To measure Behavior – Each of our training comes with a project (say develop an e-commerce website in a Web Development training) that a learner is expected to work on independently and submit during the training. For each project problem statement, we are developing a rubric which would have various parameters (say Database design, modularity of the code, functionality etc.) with different weights against which each submission will be evaluated and given a final score.
And finally, To measure Results – We developed a pre and post survey of expectations. In pre-survey, we ask a learner what the result she expects after completing the training (this could range from ‘getting an internship in this field’, ‘good marks in exam’, to ‘build a project for self’ etc.). We reach out to same set of learners after 6 months (because results like exam marks or an internship may not happen immediately) and ask them to what extent they (re) were able to achieve the results they had expected.
3. Assigning weights to each of the levels using AHP – One of the key question that is not answered by original Kirkpatrick model is the relative importance of each of the levels to arrive at an overall score for the training. For example, if a training scores 80% on reaction and 40% on results vs a training that scores 60% on reaction and 50% on results – which of the two is a better training overall. This was particularly important for us to answer since we wanted to come up with a single metric (LEI).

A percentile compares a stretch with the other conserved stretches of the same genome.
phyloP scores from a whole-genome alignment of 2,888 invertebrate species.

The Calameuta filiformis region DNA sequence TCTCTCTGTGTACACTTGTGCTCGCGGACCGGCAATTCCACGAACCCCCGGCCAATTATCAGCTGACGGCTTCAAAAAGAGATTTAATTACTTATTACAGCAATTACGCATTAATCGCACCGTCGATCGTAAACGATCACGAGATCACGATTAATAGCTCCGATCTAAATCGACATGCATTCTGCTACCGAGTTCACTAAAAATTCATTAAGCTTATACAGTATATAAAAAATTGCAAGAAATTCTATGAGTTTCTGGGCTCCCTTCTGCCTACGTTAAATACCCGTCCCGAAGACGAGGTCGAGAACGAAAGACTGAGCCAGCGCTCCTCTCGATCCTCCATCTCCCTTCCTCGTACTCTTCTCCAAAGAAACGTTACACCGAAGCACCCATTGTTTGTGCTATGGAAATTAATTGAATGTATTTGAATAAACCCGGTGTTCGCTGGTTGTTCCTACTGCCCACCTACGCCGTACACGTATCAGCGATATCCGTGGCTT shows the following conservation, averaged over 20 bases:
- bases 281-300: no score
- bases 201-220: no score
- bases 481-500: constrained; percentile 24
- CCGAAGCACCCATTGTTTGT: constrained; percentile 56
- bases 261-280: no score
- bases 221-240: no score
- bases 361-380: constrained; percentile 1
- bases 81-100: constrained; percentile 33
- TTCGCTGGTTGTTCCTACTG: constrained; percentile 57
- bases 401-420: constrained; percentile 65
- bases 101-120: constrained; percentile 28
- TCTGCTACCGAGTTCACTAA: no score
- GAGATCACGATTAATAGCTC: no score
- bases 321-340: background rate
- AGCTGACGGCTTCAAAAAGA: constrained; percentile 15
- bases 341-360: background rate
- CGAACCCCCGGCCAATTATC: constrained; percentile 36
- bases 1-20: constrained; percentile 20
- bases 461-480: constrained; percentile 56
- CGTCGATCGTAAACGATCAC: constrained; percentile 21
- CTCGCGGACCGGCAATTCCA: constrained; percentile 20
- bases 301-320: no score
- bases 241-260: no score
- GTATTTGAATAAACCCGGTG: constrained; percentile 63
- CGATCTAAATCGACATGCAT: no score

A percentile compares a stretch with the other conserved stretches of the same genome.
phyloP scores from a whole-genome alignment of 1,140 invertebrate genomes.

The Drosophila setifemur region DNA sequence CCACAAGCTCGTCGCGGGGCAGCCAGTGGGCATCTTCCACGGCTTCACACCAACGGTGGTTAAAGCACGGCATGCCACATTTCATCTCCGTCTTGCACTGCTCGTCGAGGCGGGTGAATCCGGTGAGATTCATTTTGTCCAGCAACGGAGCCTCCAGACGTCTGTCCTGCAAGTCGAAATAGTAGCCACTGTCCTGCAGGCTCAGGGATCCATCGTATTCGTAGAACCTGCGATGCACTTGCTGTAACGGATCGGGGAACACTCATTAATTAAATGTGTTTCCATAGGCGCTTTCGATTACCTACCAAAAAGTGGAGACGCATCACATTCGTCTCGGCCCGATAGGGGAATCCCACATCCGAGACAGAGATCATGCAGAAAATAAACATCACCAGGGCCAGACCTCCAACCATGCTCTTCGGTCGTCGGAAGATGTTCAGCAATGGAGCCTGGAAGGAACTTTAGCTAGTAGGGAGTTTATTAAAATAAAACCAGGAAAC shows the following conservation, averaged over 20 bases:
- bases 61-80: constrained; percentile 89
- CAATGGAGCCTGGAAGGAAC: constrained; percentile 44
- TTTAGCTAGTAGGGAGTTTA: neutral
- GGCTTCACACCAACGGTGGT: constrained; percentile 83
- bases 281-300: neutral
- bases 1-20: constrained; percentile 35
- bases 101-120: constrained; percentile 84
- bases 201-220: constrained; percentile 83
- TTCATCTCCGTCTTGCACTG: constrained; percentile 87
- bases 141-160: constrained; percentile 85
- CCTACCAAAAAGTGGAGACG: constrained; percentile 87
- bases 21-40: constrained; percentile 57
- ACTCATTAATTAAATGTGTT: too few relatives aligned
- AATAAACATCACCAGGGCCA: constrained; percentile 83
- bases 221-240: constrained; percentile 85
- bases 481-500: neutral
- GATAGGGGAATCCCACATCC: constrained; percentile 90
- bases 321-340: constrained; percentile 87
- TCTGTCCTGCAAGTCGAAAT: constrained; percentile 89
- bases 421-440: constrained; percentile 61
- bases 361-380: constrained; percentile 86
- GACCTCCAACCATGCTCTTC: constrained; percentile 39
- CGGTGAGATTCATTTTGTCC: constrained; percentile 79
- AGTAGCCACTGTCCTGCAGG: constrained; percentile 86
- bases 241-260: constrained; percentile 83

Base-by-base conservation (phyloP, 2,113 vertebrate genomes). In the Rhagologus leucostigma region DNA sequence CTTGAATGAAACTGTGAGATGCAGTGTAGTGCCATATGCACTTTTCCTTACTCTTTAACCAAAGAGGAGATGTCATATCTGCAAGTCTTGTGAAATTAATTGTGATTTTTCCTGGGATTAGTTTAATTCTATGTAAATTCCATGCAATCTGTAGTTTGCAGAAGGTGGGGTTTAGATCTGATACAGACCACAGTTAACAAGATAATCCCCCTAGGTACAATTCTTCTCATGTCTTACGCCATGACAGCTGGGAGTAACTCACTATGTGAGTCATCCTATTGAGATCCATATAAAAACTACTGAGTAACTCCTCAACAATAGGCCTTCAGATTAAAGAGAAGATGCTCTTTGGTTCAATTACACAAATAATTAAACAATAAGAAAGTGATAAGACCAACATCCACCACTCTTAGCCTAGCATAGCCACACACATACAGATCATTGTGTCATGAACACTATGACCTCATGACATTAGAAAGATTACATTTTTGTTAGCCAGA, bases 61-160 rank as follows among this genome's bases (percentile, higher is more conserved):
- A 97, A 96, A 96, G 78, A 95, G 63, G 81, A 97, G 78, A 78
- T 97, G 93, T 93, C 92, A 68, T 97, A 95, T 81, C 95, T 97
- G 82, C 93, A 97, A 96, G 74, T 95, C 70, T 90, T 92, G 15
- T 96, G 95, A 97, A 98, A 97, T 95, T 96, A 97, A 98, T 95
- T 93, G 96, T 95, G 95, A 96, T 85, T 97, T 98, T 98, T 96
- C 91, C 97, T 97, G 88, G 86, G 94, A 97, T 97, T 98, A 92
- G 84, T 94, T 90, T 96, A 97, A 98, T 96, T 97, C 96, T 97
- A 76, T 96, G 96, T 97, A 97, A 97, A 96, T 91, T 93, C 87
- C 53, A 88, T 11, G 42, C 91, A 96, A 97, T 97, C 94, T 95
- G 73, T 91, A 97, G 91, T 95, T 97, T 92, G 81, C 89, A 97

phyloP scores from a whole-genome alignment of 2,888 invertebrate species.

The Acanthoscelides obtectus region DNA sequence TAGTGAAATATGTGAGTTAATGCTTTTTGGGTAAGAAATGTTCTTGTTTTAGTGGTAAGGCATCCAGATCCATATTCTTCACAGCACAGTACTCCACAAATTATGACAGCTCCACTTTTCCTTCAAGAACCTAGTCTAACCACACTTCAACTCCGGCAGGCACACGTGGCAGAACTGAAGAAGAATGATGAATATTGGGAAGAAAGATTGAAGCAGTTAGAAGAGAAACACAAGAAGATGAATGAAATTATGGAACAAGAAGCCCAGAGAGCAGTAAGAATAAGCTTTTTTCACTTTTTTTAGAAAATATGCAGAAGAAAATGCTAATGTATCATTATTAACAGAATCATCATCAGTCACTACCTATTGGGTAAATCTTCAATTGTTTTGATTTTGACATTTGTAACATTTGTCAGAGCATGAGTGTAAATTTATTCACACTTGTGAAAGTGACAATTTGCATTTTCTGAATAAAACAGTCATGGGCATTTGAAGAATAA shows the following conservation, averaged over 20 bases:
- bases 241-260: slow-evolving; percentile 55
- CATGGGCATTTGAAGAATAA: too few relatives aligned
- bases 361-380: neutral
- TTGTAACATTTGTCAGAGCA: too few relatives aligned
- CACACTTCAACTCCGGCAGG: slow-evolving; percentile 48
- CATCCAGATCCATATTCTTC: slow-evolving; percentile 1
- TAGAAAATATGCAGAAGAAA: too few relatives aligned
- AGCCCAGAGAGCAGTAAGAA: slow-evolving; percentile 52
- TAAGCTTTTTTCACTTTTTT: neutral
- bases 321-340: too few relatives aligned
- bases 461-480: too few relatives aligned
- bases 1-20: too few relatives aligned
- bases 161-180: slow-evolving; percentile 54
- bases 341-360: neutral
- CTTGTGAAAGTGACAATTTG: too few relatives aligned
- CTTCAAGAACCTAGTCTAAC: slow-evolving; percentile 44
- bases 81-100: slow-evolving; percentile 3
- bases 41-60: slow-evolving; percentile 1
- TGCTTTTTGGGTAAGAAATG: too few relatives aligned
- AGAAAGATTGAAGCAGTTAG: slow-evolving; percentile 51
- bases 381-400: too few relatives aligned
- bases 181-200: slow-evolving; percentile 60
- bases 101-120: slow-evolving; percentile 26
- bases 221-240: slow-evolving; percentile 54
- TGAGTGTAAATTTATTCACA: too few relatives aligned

We solved this by using this beautiful decision making framework called Analytical Hierarchy Process (AHP) – At the heart of AHP is pairwise comparison, argument being that it is always easy to answer that between the two options which one do you feel (subjective) or know (objective) is more important and by how much; than having to compare multiple items together. The outcomes of the pairwise comparisons is then summed up to arrive at relative weights. This worked out example may make it easier for you to understand how AHP works.
We got all the stakeholders (product, content, subject matter experts, customer delight team, marketing etc.) in a room and asked them to relatively rank each of the 4 levels using AHP and aggregated their responses to arrive at weights for each of the levels that we would use for Internshala Trainings. I would keep the actual weights that we came up with as a secret 🙂
4. Bringing it all together to define a training and platform level LEI – So now we know what to measure and how. We also know the weight of each of the levels. The last thing that remains to be done is to multiply these together with training completion rates at different levels (not everyone who starts the training would get to the test stage, fewer would submit the project, and a minuscule % would take part in post expectations survey) to come up with Learning Effectiveness Index (LEI) for that training. Aggregating the LEI numbers across different trainings (weighted by enrollment numbers) would give you a platform level LEI which hopefully truly answers ‘How many of my learners really learned how much of what I wanted to teach?‘ and will become our guiding star to continuously improve the quality of our individual trainings and platform as a whole :).
5. Limitations and next steps – This of course is work in progress and we are expecting to encounter newer challenges as implement this platform wide gradually. One of the key limitations is that neither the tests nor the project submissions are invigilated. The other limitation is the design of the test where we currently ask only multiple choice objective questions. I hope to keep updating this thread as we get more data post implementing it across first few programs.